This is part one of a five-part review of Joseph Sorge's documentary, "Divorce Corp." See also:
- Divorce Corp. Review, Part 2: Babies and Bathwater
- Divorce Corp. Review, Part 3: Questions, Questions, Questions
- Divorce Corp. Review, Part 4: Do as Sweden Does?
- Divorce Corp. Review, Part 5: Divorce Reform in the Real World
Up on the screen, a woman stands before a judge and pleads her case. "I haven't done anything to this court. I haven't done anything to him." The judge appears stoic, perhaps even dismissive. Without even looking at the officers standing nearby, the judge says flatly, "She will be arrested for contempt of court." Moments later, the woman lunges across the bench toward the judge, arms outstretched.
The crowd hoots and claps.
These are Joseph Sorge's people.
I am at a private screening of Divorce Corp., a documentary by Joseph Sorge that bills itself as "[a] shocking exposé of the inner workings of the $50 billion a year U.S. family law industry." The screening is sponsored by the National Parents Organization, largely a fathers' organization that advocates for family law reform in favor of "shared parenting, where both parents have equal standing raising children after a separation or divorce." It is apparent that many of these men have been injured by the family court system. Much like the dramatic characters in Divorce Corp., they have struggled through the divorce system and come out the other side with empty wallets and far too little time – if any – with their children. They are angry.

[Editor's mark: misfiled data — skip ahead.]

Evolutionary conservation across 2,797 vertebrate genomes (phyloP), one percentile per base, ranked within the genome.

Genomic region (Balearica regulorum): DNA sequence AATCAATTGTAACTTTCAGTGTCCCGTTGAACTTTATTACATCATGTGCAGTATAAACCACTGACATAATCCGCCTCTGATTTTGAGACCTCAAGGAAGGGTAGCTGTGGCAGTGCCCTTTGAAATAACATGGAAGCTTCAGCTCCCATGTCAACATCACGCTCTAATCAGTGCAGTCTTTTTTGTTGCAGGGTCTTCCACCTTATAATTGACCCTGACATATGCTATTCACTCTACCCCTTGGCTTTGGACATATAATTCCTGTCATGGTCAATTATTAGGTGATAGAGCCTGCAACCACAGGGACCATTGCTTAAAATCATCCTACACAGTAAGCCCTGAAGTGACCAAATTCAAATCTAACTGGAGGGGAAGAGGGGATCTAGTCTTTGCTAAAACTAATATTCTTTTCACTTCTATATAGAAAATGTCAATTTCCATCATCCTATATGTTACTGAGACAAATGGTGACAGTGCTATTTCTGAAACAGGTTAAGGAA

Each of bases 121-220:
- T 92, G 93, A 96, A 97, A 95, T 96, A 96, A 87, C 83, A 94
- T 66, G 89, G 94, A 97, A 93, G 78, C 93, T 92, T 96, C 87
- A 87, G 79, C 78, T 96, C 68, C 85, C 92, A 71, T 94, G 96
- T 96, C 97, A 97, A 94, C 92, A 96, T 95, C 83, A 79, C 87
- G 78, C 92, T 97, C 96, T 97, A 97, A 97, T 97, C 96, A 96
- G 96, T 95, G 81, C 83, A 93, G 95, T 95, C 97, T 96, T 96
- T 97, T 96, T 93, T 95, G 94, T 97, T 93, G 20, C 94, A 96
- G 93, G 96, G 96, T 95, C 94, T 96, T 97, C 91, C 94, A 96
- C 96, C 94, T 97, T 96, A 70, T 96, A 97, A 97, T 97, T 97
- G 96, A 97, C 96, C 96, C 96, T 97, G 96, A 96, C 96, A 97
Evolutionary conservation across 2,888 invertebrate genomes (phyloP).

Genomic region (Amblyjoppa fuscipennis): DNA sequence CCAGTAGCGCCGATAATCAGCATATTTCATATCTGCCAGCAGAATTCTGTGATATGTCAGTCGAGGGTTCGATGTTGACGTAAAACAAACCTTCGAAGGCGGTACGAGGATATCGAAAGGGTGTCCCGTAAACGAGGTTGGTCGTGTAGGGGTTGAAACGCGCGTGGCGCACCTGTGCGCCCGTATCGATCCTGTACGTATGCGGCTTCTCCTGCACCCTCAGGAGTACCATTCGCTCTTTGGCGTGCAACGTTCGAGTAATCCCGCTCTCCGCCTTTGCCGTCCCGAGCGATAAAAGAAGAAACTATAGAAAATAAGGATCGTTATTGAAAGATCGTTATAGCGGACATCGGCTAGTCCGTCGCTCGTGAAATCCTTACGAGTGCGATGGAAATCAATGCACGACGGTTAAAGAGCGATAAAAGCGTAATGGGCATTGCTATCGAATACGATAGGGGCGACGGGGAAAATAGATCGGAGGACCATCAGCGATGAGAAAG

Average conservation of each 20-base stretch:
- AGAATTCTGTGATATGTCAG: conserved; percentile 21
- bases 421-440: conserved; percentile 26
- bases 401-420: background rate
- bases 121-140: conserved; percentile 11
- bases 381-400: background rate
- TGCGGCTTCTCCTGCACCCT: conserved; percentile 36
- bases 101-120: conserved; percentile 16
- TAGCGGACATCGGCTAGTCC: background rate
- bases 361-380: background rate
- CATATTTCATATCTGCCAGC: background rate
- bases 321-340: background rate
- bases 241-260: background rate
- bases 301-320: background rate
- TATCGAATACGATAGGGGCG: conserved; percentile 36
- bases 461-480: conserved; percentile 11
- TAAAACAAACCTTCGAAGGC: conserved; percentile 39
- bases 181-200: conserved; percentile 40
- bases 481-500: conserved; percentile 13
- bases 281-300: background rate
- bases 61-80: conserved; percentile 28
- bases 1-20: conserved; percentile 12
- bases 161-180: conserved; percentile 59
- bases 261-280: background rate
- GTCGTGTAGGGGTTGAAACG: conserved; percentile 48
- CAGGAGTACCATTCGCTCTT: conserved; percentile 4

Joseph Sorge knows how these men feel. He went through a highly contested divorce himself, subsequent to which he was ordered to pay more child support than he felt was just, along with $260,000 of his wife's legal fees. He appealed these rulings and lost. It is easy to understand, then, why Sorge has an axe to grind with family law attorneys and judges, an axe that he swings wildly throughout the film.
Divorce Corp. presents a highly selective view of family court.
There is no doubt that the family court system is in dire need of reform. As Divorce Corp. rightly highlights, the cost of divorce in America is staggering – by some accounts, as high as $50,000 on average for a contested divorce – and the adversarial system too often leaves a swath of destruction in its wake. By the end of a litigated divorce, spouses can no longer sit in the same room together, children are torn between two households, and the couple might have spent more money on lawyers than the total amount of the marital estate they were fighting over. It's an absolute mess.